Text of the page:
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Gary Sheffield can play with a torn ligament


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Tuesday, March 9, 2004

Right fielder will not need surgery


Associated Press


TAMPA, Fla. -- Yankees right fielder Gary Sheffield can play with a torn ligament in his right thumb and will be back in New York's lineup for spring training games later this week.


Sheffield, who reinjured the thumb last weekend, was examined Tuesday in New York by hand specialist Dr. Melvin Rosenwasser.


? We're not out of the woods on this, don't get me wrong. But today's news was certainly more encouraging. ?

? Yankees GM Brian Cashman


"Gary Sheffield obviously is one tough cookie," Yankees general manager Brian Cashman said. "He played through it before without a problem, apparently."


Sheffield, who was to return to Tampa on Tuesday, originally hurt the thumb last July while playing for the Atlanta Braves, but he never had an MRI exam and the torn ligament went undetected. He hit .327 after the injury with 17 homers and 62 RBI in 69 games.


He aggravated the injury Saturday when trying to get to a fly ball by Toronto's Orlando Hudson that landed for a triple. The Yankees initially thought it was just a bruise, but the team worried after an MRI exam and X-ray revealed the tear.


"We're not out of the woods on this, don't get me wrong," Cashman said. "But today's news was certainly more encouraging, after the hand specialist in New York saw him, than yesterday's news."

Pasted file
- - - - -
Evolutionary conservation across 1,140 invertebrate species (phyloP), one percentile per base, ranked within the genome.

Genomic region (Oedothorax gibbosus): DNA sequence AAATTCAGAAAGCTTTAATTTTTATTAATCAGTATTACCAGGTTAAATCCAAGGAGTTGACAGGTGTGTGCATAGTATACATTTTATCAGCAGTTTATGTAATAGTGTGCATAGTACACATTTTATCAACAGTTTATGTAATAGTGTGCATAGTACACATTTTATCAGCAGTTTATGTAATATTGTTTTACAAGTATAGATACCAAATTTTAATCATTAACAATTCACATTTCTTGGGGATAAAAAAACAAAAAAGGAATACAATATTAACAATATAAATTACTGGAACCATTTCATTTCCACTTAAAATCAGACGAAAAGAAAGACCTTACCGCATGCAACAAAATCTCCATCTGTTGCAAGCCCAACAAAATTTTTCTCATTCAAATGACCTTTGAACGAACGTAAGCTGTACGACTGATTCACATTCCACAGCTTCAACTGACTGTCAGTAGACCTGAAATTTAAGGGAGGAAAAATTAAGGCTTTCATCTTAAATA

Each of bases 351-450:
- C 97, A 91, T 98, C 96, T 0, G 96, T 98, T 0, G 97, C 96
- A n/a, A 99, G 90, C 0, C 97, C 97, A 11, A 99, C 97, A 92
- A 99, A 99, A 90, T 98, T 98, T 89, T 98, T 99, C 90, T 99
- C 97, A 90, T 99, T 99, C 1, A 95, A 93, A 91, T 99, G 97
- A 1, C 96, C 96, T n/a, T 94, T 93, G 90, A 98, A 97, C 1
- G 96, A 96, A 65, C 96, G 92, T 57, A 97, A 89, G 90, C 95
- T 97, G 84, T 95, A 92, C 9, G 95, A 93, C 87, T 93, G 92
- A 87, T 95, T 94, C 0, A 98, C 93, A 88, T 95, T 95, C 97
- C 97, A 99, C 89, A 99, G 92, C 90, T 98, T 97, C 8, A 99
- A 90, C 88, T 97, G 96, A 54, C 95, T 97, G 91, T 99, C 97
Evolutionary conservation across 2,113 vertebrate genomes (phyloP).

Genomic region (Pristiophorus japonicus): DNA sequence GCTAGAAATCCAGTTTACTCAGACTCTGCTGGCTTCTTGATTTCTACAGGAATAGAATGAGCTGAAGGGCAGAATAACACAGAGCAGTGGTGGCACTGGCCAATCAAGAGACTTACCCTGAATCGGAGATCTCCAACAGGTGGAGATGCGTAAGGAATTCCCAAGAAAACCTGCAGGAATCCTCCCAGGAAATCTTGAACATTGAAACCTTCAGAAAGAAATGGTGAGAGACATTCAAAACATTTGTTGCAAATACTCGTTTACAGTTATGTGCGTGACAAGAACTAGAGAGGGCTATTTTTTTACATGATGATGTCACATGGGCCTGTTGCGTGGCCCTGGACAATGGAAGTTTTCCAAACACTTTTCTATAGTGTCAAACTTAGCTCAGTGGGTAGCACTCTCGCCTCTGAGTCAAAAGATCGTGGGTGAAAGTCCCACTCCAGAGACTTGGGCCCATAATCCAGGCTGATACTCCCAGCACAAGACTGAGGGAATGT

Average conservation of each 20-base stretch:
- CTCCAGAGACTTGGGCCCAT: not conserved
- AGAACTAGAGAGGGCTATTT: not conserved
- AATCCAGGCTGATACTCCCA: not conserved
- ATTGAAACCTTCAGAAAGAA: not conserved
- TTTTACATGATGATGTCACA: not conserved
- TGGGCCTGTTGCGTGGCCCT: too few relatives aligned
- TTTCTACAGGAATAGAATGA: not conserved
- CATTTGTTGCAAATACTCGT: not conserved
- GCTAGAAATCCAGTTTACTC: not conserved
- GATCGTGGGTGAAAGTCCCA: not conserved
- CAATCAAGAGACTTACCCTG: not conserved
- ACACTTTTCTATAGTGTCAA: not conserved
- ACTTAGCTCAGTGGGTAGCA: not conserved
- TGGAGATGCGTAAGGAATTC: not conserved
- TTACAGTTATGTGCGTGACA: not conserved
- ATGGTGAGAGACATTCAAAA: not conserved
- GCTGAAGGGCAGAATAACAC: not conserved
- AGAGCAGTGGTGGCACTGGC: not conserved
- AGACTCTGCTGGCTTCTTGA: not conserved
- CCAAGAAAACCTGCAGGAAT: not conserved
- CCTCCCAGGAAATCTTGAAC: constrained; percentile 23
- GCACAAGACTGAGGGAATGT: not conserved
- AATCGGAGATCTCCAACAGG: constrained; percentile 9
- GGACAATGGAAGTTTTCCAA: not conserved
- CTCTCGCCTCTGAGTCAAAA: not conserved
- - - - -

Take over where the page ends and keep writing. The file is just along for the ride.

Sheffield was at Columbia-Presbyterian Medical Center at 6:30 a.m. for the exam. An operation to repair a torn thumb ligament typically requires two to three months of recovery time.


"You treat the patient and not the injury," Cashman said. "We're going to see how he comes through it over the next two weeks."


Last year, shortstop Derek Jeter tore a ligament in his left thumb during the AL Championship Series opener against Boston. He kept on playing, taking numbing medication for the remainder of the Red Sox series, and the thumb healed on its own. Rosenwasser examined Jeter in November.


"Some guys say operate, other guys say rehabilitate. I stayed with the rehabilitate guy," Jeter said.


Sheffield is among nine Yankees 35 or older -- and that doesn't include pitcher Orlando Hernandez, who reached a preliminary agreement on a contract last weekend and took a physical Monday.


For manager Joe Torre, the injuries are all part of the game.


"I really don't get bent out of shape over them, because they happen so often," he said. "That's where we have probably an advantage over a lot of other people -- we have some depth, and that's very important."


Bernie Williams, 35 like Sheffield, is unlikely to be ready for the March 30 opener following an appendectomy Feb. 26. Kenny Lofton, Travis Lee, Tony Clark, Bubba Crosby and Darren Bragg are among the candidates who could fill the outfield spots.


Hideki Matsui could move from left to right if Sheffield's injury is serious. Lofton has only seen time in center, not the corner outfield spots.


"I've never done it before. Could I? I can do anything they want me to," he said.


Sheffield left the Braves in the offseason to sign a $39 million, three-year contract with the Yankees. He was among players who testified before a federal grand jury that indicted Barry Bonds' personal trainer for illegal distribution of steroids. Sheffield has denied using steroids.

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